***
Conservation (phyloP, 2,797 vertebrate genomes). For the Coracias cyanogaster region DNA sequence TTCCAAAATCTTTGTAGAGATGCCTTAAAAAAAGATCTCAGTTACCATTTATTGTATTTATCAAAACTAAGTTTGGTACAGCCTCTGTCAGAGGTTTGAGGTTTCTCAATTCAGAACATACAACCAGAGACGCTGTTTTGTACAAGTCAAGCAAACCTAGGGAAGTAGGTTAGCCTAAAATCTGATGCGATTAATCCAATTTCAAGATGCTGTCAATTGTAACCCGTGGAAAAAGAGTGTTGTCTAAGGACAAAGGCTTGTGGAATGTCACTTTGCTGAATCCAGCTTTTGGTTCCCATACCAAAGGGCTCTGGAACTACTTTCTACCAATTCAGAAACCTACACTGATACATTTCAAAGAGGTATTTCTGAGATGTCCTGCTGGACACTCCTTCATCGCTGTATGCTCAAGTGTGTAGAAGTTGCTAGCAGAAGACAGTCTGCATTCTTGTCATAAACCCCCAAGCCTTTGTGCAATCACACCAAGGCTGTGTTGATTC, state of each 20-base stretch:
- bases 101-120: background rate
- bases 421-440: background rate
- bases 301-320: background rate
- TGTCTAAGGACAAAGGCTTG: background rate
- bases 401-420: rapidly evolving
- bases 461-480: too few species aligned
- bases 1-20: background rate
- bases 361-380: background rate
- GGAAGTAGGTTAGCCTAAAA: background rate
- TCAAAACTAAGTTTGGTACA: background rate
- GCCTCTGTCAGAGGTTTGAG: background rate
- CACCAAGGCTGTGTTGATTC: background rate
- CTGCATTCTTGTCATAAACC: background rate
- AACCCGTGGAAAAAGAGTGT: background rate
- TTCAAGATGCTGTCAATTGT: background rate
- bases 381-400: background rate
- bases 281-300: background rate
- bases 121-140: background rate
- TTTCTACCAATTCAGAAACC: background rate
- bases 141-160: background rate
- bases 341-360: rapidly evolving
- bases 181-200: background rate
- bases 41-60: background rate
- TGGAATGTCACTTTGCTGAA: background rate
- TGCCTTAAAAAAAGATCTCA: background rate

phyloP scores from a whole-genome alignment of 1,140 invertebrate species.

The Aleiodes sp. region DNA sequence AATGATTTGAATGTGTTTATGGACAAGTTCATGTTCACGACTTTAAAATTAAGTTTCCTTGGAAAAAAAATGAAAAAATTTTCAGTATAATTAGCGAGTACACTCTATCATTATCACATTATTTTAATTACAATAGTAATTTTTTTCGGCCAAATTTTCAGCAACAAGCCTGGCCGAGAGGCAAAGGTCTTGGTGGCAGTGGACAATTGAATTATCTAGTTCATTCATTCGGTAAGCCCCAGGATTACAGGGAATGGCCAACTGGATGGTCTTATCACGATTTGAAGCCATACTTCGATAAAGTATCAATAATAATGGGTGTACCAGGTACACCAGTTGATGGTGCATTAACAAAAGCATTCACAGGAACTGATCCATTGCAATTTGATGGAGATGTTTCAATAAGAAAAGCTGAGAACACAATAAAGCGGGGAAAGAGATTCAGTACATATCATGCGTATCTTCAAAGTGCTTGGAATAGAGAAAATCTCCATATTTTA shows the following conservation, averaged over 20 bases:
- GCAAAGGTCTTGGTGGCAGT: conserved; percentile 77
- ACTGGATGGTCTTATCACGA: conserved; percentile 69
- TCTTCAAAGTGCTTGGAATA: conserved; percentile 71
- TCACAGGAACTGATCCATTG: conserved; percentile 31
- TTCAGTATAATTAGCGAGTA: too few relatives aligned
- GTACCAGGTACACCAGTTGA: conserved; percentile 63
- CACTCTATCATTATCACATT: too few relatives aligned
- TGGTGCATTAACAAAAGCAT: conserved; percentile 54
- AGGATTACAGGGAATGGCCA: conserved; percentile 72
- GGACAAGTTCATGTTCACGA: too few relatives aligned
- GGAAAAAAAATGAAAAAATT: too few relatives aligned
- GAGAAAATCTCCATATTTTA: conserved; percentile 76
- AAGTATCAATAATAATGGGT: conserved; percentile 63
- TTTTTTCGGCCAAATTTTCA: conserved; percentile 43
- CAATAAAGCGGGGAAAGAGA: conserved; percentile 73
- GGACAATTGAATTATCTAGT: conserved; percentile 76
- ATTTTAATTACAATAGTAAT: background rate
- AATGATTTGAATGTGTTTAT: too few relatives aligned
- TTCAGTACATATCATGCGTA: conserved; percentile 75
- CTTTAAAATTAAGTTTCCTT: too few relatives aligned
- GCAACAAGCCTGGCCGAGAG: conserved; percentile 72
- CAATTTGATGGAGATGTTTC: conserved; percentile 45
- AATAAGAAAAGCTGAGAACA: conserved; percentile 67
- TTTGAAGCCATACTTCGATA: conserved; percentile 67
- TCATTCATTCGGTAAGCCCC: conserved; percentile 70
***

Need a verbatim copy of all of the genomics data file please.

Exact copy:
Conservation (phyloP, 2,797 vertebrate genomes). For the Coracias cyanogaster region DNA sequence TTCCAAAATCTTTGTAGAGATGCCTTAAAAAAAGATCTCAGTTACCATTTATTGTATTTATCAAAACTAAGTTTGGTACAGCCTCTGTCAGAGGTTTGAGGTTTCTCAATTCAGAACATACAACCAGAGACGCTGTTTTGTACAAGTCAAGCAAACCTAGGGAAGTAGGTTAGCCTAAAATCTGATGCGATTAATCCAATTTCAAGATGCTGTCAATTGTAACCCGTGGAAAAAGAGTGTTGTCTAAGGACAAAGGCTTGTGGAATGTCACTTTGCTGAATCCAGCTTTTGGTTCCCATACCAAAGGGCTCTGGAACTACTTTCTACCAATTCAGAAACCTACACTGATACATTTCAAAGAGGTATTTCTGAGATGTCCTGCTGGACACTCCTTCATCGCTGTATGCTCAAGTGTGTAGAAGTTGCTAGCAGAAGACAGTCTGCATTCTTGTCATAAACCCCCAAGCCTTTGTGCAATCACACCAAGGCTGTGTTGATTC, state of each 20-base stretch:
- bases 101-120: background rate
- bases 421-440: background rate
- bases 301-320: background rate
- TGTCTAAGGACAAAGGCTTG: background rate
- bases 401-420: rapidly evolving
- bases 461-480: too few species aligned
- bases 1-20: background rate
- bases 361-380: background rate
- GGAAGTAGGTTAGCCTAAAA: background rate
- TCAAAACTAAGTTTGGTACA: background rate
- GCCTCTGTCAGAGGTTTGAG: background rate
- CACCAAGGCTGTGTTGATTC: background rate
- CTGCATTCTTGTCATAAACC: background rate
- AACCCGTGGAAAAAGAGTGT: background rate
- TTCAAGATGCTGTCAATTGT: background rate
- bases 381-400: background rate
- bases 281-300: background rate
- bases 121-140: background rate
- TTTCTACCAATTCAGAAACC: background rate
- bases 141-160: background rate
- bases 341-360: rapidly evolving
- bases 181-200: background rate
- bases 41-60: background rate
- TGGAATGTCACTTTGCTGAA: background rate
- TGCCTTAAAAAAAGATCTCA: background rate

phyloP scores from a whole-genome alignment of 1,140 invertebrate species.

The Aleiodes sp. region DNA sequence AATGATTTGAATGTGTTTATGGACAAGTTCATGTTCACGACTTTAAAATTAAGTTTCCTTGGAAAAAAAATGAAAAAATTTTCAGTATAATTAGCGAGTACACTCTATCATTATCACATTATTTTAATTACAATAGTAATTTTTTTCGGCCAAATTTTCAGCAACAAGCCTGGCCGAGAGGCAAAGGTCTTGGTGGCAGTGGACAATTGAATTATCTAGTTCATTCATTCGGTAAGCCCCAGGATTACAGGGAATGGCCAACTGGATGGTCTTATCACGATTTGAAGCCATACTTCGATAAAGTATCAATAATAATGGGTGTACCAGGTACACCAGTTGATGGTGCATTAACAAAAGCATTCACAGGAACTGATCCATTGCAATTTGATGGAGATGTTTCAATAAGAAAAGCTGAGAACACAATAAAGCGGGGAAAGAGATTCAGTACATATCATGCGTATCTTCAAAGTGCTTGGAATAGAGAAAATCTCCATATTTTA shows the following conservation, averaged over 20 bases:
- GCAAAGGTCTTGGTGGCAGT: conserved; percentile 77
- ACTGGATGGTCTTATCACGA: conserved; percentile 69
- TCTTCAAAGTGCTTGGAATA: conserved; percentile 71
- TCACAGGAACTGATCCATTG: conserved; percentile 31
- TTCAGTATAATTAGCGAGTA: too few relatives aligned
- GTACCAGGTACACCAGTTGA: conserved; percentile 63
- CACTCTATCATTATCACATT: too few relatives aligned
- TGGTGCATTAACAAAAGCAT: conserved; percentile 54
- AGGATTACAGGGAATGGCCA: conserved; percentile 72
- GGACAAGTTCATGTTCACGA: too few relatives aligned
- GGAAAAAAAATGAAAAAATT: too few relatives aligned
- GAGAAAATCTCCATATTTTA: conserved; percentile 76
- AAGTATCAATAATAATGGGT: conserved; percentile 63
- TTTTTTCGGCCAAATTTTCA: conserved; percentile 43
- CAATAAAGCGGGGAAAGAGA: conserved; percentile 73
- GGACAATTGAATTATCTAGT: conserved; percentile 76
- ATTTTAATTACAATAGTAAT: background rate
- AATGATTTGAATGTGTTTAT: too few relatives aligned
- TTCAGTACATATCATGCGTA: conserved; percentile 75
- CTTTAAAATTAAGTTTCCTT: too few relatives aligned
- GCAACAAGCCTGGCCGAGAG: conserved; percentile 72
- CAATTTGATGGAGATGTTTC: conserved; percentile 45
- AATAAGAAAAGCTGAGAACA: conserved; percentile 67
- TTTGAAGCCATACTTCGATA: conserved; percentile 67
- TCATTCATTCGGTAAGCCCC: conserved; percentile 70